In the previous lecture the focus was on the binomial distribution where probabilities of single events are equal. Here we focus on the binomial distribution where single-event probabilities are unequal. i.e. the probability of choosing a particular type of coloured ball is no longer 50%.

By completing the exercises, you will solve more complex probability problems than previously. These problems require you to calculate multi-event probabilities where probabilities of single events are not equitable.

**Lecture 5 Introduction to Information Theory**

In this lecture you will learn the mathematical basis of information theory. In particular, the mathematical definition of entropy (as used in the course) is defined.

By applying the exercises, you will understand the entropy function and how its value changes as a function of probability. You will identify that the entropy is 0 for probability values of 0 and 1.

**Lecture 6 Relative Entropy**

The ‘pure’ form of entropy is based on equitable probabilities. Relative entropy is based on non-equitable probabilities. The implication of this approach is that one can use “prior probabilities”. In contrast, entropy uses “ignorant priors”. You will therefore learn that you can use available information as a prior, which in turn leads to more plausible solutions (than not using available information). This is the main reason why the course uses the expression ‘Information theory’ rather than “maximum entropy”.

In the exercise you will recognise how the relative entropy function is slightly different to the entropy function. In particular, the relative entropy is maximised when the probability equals the prior probability.

**Lecture 7 Bayes Work**

Most probability theory is based on forward modelling. That is, given a scenario, what will be the outcome? Bayes considered the problem of probabilistic inverse modelling. That is, look at the outcome to determine what was the initial scenario.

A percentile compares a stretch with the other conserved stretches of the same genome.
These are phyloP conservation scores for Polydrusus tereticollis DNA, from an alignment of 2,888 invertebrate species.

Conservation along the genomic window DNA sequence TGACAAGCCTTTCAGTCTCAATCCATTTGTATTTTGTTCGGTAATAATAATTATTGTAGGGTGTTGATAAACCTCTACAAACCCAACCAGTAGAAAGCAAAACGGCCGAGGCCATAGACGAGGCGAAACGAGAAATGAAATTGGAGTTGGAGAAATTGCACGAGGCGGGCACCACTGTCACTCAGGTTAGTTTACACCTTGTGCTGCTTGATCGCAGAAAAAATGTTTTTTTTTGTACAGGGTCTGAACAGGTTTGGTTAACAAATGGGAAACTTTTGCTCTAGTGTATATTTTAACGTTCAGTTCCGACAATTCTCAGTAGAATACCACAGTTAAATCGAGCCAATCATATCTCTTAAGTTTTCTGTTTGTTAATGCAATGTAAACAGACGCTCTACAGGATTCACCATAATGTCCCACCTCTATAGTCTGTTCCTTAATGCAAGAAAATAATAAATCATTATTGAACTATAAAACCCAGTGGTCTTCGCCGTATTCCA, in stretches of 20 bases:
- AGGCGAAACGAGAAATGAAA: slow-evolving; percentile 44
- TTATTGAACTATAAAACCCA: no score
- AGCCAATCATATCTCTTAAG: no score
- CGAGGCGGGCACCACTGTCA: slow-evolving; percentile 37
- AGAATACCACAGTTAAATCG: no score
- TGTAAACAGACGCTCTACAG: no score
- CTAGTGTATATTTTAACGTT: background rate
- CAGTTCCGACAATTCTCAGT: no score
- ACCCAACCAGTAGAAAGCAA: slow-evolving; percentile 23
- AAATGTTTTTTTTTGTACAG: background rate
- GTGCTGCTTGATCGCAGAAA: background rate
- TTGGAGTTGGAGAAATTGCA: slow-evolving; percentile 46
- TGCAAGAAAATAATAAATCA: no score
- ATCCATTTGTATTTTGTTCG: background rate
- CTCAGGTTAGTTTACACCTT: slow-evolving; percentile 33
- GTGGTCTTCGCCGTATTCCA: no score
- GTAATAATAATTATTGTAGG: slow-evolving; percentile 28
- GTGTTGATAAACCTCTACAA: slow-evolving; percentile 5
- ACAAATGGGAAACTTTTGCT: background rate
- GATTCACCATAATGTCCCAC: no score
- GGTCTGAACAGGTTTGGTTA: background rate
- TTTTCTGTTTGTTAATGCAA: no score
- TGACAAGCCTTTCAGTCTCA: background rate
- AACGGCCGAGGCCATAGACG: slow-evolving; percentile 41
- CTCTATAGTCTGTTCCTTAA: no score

**Lecture 8 – Simple Application of Entropy – Dice throwing.**

In this lecture you will be given a simple application. That application is a biased dice. Using* Excel Solver* and information theory you need to calculate the most likely probability of a ‘six’ (given the dice is biased). The lecture introduces Lagrange multipliers for constrained optimisation.

**Lecture 9 Statistical Concepts**

Entropy is fundamentally based on the binomial distribution. The most common distribution used in statistics is the normal distribution (or Gaussian distribution). An understanding of how the binomial distribution relates to the normal distribution is of value. If we use the normal distribution as an approximation to the binomial distribution and then consider the entropy of this normal distribution, we derive a simple quadratic function. A quadratic function has advantages such as, in some cases, it is easier for *Excel* *Solver* to determine the maximum entropy for a constrained problem.

Here we compare the two approaches: binomial versus normal; and consider the strengths and weakness of the two approaches.

In the exercise you will chart the entropy as a function of probability for both the binomial distribution and the Gaussian distribution, and you will understand that for small departures from the prior, the two methods are very similar.

**Lecture 10 Comparison of Maximum Likelihood Theory to Entropy**

Maximum likelihood theory is largely a statistical concept whereas entropy is a probabilistic concept. Yet for some applications, the solution is focused on a maximum likelihood approach where an entropy approach could have been used as an alternative. Hence in this lecture you will learn the difference between the two approaches.

*Section 2 The Thermodynamic Perspective of Entropy*

Entropy as a word was first defined by physicists. Consequently, there is considerable confusion as to whether an understanding of entropy implies one should understand thermodynamics. For this reason, this course is defined as “Information Theory” rather than maximum entropy. However, entropy is used in thermodynamics – and is indeed related to entropy as used in information theory.

In this section the use of entropy by physicists is discussed, as well as how its use in thermodynamics relates to wider applications.